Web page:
Resolutions for 2015 for College Parents (and Almost College Parents)

Each year at College Parent Central we focus on some resolutions for the New Year.  We know it’s often hard (if not impossible) to keep our resolutions, but focusing on some goals for the new year is a good exercise.  It helps us think about where we’ve been and where we’re going.

If you’re a college parent (or almost a college parent), focusing on where you’re going in the next few years may be a combination of the unknown, the scary, the exciting, and just simply the adventure.  We hope that you and your student find joy and meaning in that adventure.

We’ve offered some resolutions over the past few years and we think they are still worth considering (especially if you’re new to this college parent world).  Check out our earlier New Year resolutions at the end of this post.

For 2015, we’d like to offer 8 resolutions for parents – whether you are college parents now or still high school parents just beginning the college journey.  Like so many resolutions, these may be tough, but we hope you’ll come back to the list throughout the year and see how you’re doing.

  • Do less. Surprised? Yes, rather than a resolution to do more, get more involved, push harder, this is a recommendation to do less.  Although this might be applicable to many aspects of our lives, specifically, we’re suggesting that you do less for your student.  Remember that the college admissions process and the college experience need to belong to your student.  Be supportive, be there, but when it comes to applications, essays, resumes, college visits, assignments, dealing with professors, making college phone calls . . . even getting up on time in the morning . . .  let your student own his experience.  (Did you ever think that doing less would be so difficult?)
  • Listen more. Almost as difficult as doing less, listening more is not easy.  As parents, we’re advice givers.  We so often listen in order to respond.  Listening well is not passive, it is an active, difficult practice.  Sometimes, the more you listen, the more you’ll find that your student shares.  (We recognize how difficult good listening can be and we’ve shared several posts over the years with some helpful suggestions.  Check these out at the end of this post.)
  • Have a meeting. Many of us feel that we already spend too much time in meetings, but schedule a meeting with your student.  Plan it, schedule it, make an agenda together, sit down together and take stock.  Talk about your student’s goals and plans to reach those goals. Share your own hopes and expectations.  Remember to listen a lot.  Work together to decide what needs to be done and who is responsible.  You may be surprised how different this can feel from those unplanned or ”on the fly” conversations.
  • Take the long view. Reflect about your long-term goals for your student. Yes, grades matter, admission matters, scholarships and honors matter, GPA matters, but remember the bigger picture as well.  Think about what you can do now to encourage your student, help your student grow, help your student gain independence, help your student define and reach his own goals.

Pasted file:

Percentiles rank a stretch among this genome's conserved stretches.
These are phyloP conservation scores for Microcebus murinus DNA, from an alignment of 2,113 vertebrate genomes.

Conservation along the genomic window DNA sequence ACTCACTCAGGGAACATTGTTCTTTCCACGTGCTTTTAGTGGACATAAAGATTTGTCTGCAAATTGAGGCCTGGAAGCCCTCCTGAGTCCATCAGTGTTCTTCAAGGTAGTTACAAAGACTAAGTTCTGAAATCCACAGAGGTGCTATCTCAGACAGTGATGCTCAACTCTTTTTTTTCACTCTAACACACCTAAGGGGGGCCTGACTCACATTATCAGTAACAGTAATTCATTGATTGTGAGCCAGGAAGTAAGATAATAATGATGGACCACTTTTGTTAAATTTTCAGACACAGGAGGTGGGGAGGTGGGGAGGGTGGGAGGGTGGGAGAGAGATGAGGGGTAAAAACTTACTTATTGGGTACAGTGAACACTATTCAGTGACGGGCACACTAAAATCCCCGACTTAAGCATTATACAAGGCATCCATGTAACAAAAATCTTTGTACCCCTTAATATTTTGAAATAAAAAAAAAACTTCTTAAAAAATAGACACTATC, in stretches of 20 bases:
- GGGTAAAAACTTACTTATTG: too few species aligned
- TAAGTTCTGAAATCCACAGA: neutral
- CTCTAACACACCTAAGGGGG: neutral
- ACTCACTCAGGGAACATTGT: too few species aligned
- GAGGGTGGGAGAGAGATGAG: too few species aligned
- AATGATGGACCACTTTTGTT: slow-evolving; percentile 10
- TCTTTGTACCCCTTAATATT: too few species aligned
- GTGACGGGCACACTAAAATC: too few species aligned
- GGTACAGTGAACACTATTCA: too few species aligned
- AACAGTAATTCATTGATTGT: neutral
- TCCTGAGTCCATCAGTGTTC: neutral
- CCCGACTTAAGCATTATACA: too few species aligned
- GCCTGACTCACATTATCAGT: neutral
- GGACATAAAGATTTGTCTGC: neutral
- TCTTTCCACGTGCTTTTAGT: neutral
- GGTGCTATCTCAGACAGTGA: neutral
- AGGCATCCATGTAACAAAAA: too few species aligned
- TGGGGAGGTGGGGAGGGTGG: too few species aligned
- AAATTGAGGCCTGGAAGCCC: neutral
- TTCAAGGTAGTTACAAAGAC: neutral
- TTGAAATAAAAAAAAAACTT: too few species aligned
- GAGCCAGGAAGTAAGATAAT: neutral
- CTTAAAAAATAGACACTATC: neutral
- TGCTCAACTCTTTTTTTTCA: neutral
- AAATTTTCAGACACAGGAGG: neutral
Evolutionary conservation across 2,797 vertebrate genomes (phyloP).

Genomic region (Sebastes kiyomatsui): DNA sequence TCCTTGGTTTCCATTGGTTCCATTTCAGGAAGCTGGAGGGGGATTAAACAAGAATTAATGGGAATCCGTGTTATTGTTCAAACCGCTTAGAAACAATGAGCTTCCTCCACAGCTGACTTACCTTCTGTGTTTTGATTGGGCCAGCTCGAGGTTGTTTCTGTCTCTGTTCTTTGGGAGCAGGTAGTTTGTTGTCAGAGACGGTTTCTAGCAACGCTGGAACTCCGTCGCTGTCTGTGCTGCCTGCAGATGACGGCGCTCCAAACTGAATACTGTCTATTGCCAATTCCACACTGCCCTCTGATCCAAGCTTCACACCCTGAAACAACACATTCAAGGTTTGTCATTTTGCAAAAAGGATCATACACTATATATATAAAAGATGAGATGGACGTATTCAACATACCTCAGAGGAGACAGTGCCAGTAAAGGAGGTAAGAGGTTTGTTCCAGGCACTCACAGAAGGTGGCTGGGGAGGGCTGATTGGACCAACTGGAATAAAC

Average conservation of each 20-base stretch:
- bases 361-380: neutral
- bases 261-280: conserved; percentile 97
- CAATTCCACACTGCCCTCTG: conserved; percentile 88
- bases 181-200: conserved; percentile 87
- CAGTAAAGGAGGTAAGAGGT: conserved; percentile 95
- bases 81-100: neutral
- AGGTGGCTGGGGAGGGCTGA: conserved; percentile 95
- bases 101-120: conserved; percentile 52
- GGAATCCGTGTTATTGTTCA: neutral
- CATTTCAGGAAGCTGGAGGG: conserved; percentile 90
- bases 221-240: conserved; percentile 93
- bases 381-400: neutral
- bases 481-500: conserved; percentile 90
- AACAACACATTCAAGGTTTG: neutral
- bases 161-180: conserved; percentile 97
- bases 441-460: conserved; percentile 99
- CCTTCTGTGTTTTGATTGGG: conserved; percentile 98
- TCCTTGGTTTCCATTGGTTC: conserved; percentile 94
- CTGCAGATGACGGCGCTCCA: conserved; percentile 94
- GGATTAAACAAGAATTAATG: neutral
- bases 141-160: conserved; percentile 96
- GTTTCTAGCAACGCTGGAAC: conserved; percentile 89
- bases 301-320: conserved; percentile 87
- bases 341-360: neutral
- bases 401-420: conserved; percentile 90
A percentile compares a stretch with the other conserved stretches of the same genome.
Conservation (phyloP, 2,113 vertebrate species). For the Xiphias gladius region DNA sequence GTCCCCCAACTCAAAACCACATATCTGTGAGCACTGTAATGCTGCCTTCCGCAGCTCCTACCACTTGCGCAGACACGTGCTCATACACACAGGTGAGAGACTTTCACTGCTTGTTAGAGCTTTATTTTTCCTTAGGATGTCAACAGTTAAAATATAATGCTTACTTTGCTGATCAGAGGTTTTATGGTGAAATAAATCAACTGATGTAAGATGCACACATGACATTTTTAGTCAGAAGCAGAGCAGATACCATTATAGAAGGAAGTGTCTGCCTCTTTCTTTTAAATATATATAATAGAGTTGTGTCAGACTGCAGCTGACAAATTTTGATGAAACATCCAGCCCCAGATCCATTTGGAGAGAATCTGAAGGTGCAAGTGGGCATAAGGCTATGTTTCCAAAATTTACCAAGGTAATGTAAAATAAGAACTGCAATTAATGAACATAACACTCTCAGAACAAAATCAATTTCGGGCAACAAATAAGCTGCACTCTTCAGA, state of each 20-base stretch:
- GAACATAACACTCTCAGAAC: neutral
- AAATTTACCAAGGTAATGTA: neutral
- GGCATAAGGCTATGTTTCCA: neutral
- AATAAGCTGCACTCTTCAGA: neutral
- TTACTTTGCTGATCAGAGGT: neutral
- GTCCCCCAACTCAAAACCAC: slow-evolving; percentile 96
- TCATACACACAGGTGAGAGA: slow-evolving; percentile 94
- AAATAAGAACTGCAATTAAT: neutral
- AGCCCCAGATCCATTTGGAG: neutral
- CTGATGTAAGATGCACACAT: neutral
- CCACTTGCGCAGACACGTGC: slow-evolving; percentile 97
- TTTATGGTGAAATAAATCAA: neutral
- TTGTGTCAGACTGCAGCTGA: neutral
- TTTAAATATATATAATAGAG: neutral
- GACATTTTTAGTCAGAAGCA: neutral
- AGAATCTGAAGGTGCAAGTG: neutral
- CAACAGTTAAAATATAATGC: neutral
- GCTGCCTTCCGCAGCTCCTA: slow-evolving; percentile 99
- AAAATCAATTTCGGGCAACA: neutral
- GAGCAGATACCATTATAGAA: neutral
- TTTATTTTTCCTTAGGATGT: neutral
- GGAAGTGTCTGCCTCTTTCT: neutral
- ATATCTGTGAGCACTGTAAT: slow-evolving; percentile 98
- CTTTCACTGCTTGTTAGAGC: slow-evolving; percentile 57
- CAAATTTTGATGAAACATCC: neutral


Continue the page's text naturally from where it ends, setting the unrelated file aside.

• Set limits. This isn’t new.  You’ve been setting limits all of your child’s life.  Just as you needed to be clear when your child was three and running into the road was off limits, make sure that your limits and expectations are clear now.  Is there a limit to how much time your student can take to graduate? Is there a financial limit that you can manage for her education?  Are there household expectations and limits when your student is home for vacation and break?  Can any of these limits be negotiated?  Be clear about your expectations, but consider asking your student to weigh in as well. Be proactive.  Don’t wait until you’ve reached your limit to talk about your limits.
  • Bite your tongue. Sometimes, you need to let your student make mistakes, fall down, and figure out how to get back up.  It can be hard to watch. It is hard not to weigh in.  Be available and ready if your student needs your help, but be prepared to hold your advice and opinion at times.
  • Seek balance. Find something for yourself.  This will be especially important once your student heads off to school.  It is important that you stay involved with your student and his life in many ways, but you need to balance that with finding new paths for yourself.  Be kind to yourself and patient with yourself.
  • Enjoy watching the process unfold. Remember the fun of watching your child learn how to walk or feed himself, ride a bike or even head off to pre-school or kindergarten? (Yes, these were emotional times, too.)  Find the joy in watching the process unfold as your student spreads her wings in new ways.  Her relationship with you is changing, but not lessening.  Allow yourself the pleasure of stretching with your student.

These resolutions may be a tall order for most of us as parents.  Give them a try — and we hope that some of them persist past the first few weeks of the New Year.

Happy New Year 2015 from College Parent Central!

Need more resolutions?  Consider these:

New Year’s Resolutions 2014 — For Soon-to-Be College Parents and Their Students

The Power of a Thank You: New Year’s Thoughts for Parents and Students

Eight New Year’s Connections for College Parents

New Year’s Resolutions for You and Your High School or College Student

New Year’s Resolutions for College Parents — and Their College Students

New Year’s Resolutions for High School Parents — and Their College Bound Students


Need some help with those listening skills?  Consider these posts:

Communicating With Your College Student: Are You Listening?

Twelve Things You Can Do To Help You Listen To Your College Student

Conversations With Your College Student: What’s Your Listening Position?

College Parents: Hold That Advice!


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